What are costs?
The amount charged by a lawyer for legal work is called ‘costs’.
Lawyers can only charge the amount agreed with the client or the amount stated by a court in its rules. The amount agreed between the lawyer and the client is set out in a document called a ‘costs agreement’.
The party who loses a case usually has to pay all their own costs and sometimes a proportion of the costs reasonably incurred by the other side.
Courts have the power to order the losing side to pay all, some, or none of the winning side’s legal costs. This is called the Courts power to ‘award costs’. This can be done in a number of ways:
- Losing side pays all of the winning sides legal costs
- Losing side pays some of the winning sides legal costs
- Losing side pays none of the winning sides legal costs
- Losing side pays a lump sum
- Losing side pays a sum up to a certain amount. This is called a ‘cost capping order’ and should be decided at the start of the case.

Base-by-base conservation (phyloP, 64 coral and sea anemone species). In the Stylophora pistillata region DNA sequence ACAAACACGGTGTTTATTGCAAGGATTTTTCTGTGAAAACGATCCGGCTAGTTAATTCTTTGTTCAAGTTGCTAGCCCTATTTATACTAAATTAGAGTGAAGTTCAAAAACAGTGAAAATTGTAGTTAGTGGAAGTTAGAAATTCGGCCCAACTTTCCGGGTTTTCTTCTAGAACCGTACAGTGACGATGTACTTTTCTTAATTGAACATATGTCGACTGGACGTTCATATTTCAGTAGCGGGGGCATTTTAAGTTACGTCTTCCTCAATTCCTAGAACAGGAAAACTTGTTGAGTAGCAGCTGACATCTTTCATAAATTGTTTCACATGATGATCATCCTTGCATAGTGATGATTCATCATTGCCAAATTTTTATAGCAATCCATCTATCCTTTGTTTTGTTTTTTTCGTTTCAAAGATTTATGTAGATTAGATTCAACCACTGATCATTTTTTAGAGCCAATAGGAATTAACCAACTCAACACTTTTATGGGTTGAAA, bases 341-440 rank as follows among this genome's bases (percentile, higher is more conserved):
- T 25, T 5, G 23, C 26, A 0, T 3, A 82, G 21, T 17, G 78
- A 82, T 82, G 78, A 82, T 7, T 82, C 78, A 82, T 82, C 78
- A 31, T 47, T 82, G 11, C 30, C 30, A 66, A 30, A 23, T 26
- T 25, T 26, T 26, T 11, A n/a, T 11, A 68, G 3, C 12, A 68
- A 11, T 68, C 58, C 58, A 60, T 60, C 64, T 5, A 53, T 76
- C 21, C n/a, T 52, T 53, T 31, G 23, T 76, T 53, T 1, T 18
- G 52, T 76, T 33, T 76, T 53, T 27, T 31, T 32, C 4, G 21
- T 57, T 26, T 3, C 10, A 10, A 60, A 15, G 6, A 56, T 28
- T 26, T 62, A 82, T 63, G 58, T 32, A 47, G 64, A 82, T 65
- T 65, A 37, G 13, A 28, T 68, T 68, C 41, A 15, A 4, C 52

Note: if your case is funded by a Legal Aid Grant and the other party is ordered to pay your costs, the payment will be made to Victorian Legal Aid. This is because Legal Aid has been paying for your case, not you.
When you begin a case you need to say if you intend to claim costs if you win. This way if you do win the court will make a costs order. In many cases, particularly cases involving civil or discrimination Court proceedings in civil matters (q.v.). A litigant is one of the opposing parties (q.v.) in a civil proceeding., the case will settle. When a case settles the parties will come to an agreement about how costs will be paid.
Inability to pay costs
These debts are called judgement debts. If you lose, you may not be able to pay the costs of the other party. There are a number of options if this is the case. One option is that the winning party may attempt to obtain a “garnishee” order from a court to have instalments of money paid to them out of your wages.
If you are on a Centrelink payment, the other party may be barred from recovering costs from you under section 12 of the Judgement Debt Recovery Act 1984.
Some people with judgement debts take the option of becoming declared a bankrupt. This will mean your assets will be sold. After a period of time, the costs debt will be waived, but the declaration will limit your future options to obtain credit.
Any issues in relation to costs from a court hearing, or disputes with a lawyer over how much they are charging, should be referred to the Costs Court.
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